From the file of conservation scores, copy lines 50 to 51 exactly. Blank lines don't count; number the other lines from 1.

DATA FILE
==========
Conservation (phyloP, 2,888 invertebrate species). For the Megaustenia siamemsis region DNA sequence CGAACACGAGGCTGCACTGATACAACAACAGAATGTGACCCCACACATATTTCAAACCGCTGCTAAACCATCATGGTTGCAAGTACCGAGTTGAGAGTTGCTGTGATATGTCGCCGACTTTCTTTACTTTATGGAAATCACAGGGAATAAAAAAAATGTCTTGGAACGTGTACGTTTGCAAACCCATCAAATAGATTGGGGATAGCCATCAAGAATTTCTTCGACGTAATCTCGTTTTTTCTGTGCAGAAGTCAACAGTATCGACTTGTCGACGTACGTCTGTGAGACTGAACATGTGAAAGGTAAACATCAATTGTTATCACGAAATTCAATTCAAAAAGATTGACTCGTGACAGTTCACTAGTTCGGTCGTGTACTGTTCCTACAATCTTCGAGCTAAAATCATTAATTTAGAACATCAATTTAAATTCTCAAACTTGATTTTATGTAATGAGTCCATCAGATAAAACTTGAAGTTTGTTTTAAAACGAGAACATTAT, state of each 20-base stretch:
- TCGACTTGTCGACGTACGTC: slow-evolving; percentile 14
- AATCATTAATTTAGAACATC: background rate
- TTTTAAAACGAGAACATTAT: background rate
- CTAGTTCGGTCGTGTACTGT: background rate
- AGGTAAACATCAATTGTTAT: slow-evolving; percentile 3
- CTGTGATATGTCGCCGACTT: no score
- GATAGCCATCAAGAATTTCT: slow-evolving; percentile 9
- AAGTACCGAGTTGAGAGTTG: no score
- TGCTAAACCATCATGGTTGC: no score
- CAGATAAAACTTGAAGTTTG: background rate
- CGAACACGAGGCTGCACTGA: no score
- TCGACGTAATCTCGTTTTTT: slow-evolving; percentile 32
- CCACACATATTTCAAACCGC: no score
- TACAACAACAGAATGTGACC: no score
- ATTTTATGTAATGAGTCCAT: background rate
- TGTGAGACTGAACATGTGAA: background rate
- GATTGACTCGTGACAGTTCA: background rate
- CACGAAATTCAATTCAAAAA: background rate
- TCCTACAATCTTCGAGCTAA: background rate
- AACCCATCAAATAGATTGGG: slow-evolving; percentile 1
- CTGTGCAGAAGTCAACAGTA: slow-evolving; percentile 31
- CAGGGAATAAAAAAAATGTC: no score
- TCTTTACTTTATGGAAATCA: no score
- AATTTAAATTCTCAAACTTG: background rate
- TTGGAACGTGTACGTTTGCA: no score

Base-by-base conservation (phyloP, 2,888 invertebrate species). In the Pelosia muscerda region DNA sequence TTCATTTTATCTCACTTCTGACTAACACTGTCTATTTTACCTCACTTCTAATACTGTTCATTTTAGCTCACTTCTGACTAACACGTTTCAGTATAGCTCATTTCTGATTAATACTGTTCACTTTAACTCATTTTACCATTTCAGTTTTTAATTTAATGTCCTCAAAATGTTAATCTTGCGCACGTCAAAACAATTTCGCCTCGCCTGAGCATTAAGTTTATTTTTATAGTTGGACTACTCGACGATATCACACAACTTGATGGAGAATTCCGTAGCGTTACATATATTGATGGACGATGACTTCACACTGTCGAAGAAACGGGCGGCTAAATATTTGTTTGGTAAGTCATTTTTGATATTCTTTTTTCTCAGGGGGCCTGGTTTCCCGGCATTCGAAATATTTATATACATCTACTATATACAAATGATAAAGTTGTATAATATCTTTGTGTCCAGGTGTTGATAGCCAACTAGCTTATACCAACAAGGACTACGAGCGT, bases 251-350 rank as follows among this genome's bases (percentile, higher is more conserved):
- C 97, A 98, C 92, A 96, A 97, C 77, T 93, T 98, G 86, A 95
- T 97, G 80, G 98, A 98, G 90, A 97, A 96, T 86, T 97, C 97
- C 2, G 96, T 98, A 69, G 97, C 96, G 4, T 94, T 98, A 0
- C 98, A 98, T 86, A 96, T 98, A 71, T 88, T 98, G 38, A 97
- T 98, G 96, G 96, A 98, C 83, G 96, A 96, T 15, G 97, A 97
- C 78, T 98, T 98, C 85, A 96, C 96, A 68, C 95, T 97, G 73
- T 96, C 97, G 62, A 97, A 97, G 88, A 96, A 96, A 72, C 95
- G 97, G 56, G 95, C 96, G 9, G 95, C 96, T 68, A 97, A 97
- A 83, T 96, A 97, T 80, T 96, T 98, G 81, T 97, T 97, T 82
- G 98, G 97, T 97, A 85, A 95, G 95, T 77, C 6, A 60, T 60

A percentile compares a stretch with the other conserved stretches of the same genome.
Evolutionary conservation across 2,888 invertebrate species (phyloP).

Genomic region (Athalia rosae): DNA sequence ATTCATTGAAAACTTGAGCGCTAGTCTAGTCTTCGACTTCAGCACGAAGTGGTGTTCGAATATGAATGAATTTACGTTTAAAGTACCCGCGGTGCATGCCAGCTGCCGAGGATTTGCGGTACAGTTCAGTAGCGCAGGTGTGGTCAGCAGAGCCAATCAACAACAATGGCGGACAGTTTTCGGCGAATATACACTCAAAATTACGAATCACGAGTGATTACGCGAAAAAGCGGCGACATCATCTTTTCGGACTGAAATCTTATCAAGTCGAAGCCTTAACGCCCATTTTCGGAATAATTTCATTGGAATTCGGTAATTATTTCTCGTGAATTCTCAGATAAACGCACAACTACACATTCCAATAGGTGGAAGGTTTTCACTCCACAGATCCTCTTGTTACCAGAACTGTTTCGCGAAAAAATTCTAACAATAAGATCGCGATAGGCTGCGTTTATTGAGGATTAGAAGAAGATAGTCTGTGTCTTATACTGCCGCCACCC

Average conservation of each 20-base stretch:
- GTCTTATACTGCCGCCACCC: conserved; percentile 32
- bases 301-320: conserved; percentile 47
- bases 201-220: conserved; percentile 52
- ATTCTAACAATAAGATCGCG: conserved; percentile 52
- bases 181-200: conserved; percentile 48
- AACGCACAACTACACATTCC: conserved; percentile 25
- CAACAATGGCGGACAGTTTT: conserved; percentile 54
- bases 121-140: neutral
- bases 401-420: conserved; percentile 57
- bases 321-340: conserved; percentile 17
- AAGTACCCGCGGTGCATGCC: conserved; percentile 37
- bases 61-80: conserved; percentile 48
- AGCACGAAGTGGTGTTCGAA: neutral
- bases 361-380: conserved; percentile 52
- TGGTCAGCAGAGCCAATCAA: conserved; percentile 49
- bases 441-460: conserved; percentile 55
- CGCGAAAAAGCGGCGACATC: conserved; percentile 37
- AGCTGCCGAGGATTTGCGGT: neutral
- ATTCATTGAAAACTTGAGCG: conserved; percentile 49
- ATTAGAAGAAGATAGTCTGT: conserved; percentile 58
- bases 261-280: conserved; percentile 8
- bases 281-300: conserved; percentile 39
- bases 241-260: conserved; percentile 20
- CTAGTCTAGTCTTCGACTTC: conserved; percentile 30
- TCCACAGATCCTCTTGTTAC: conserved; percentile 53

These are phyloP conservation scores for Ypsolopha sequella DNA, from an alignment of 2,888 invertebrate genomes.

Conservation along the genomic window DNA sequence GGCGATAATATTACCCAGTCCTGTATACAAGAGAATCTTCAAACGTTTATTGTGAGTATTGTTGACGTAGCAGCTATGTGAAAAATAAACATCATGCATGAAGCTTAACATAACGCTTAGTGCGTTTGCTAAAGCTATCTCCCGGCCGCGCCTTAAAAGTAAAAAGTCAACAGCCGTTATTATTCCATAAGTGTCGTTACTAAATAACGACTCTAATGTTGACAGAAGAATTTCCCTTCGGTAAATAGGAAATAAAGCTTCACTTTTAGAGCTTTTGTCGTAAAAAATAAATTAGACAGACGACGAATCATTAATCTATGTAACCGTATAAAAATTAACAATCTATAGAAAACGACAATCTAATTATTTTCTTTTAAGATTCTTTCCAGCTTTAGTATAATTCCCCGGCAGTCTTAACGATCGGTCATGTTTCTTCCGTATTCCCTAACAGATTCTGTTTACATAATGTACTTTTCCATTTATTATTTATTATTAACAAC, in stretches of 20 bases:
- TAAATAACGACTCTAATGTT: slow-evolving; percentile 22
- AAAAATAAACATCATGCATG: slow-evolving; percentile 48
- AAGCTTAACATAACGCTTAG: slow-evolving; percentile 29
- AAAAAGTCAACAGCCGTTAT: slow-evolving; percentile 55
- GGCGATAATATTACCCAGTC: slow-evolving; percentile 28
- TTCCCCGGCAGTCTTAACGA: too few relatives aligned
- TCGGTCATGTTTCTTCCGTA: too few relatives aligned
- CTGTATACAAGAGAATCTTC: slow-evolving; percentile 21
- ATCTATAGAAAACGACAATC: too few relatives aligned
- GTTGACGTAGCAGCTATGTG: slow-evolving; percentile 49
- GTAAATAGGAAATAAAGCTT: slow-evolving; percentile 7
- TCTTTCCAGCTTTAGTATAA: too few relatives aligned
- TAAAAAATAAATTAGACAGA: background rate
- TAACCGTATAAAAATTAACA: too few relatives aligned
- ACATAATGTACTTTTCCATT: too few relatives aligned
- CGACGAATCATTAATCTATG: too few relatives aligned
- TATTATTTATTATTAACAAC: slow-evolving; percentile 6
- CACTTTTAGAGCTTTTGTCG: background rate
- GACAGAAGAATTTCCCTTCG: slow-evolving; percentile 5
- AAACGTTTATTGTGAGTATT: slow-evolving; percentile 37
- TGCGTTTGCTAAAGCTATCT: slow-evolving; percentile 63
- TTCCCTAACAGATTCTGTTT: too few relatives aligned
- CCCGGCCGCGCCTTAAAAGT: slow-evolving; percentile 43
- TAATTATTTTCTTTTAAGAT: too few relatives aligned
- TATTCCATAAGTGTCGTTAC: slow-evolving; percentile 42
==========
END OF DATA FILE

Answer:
- bases 401-420: conserved; percentile 57
- bases 321-340: conserved; percentile 17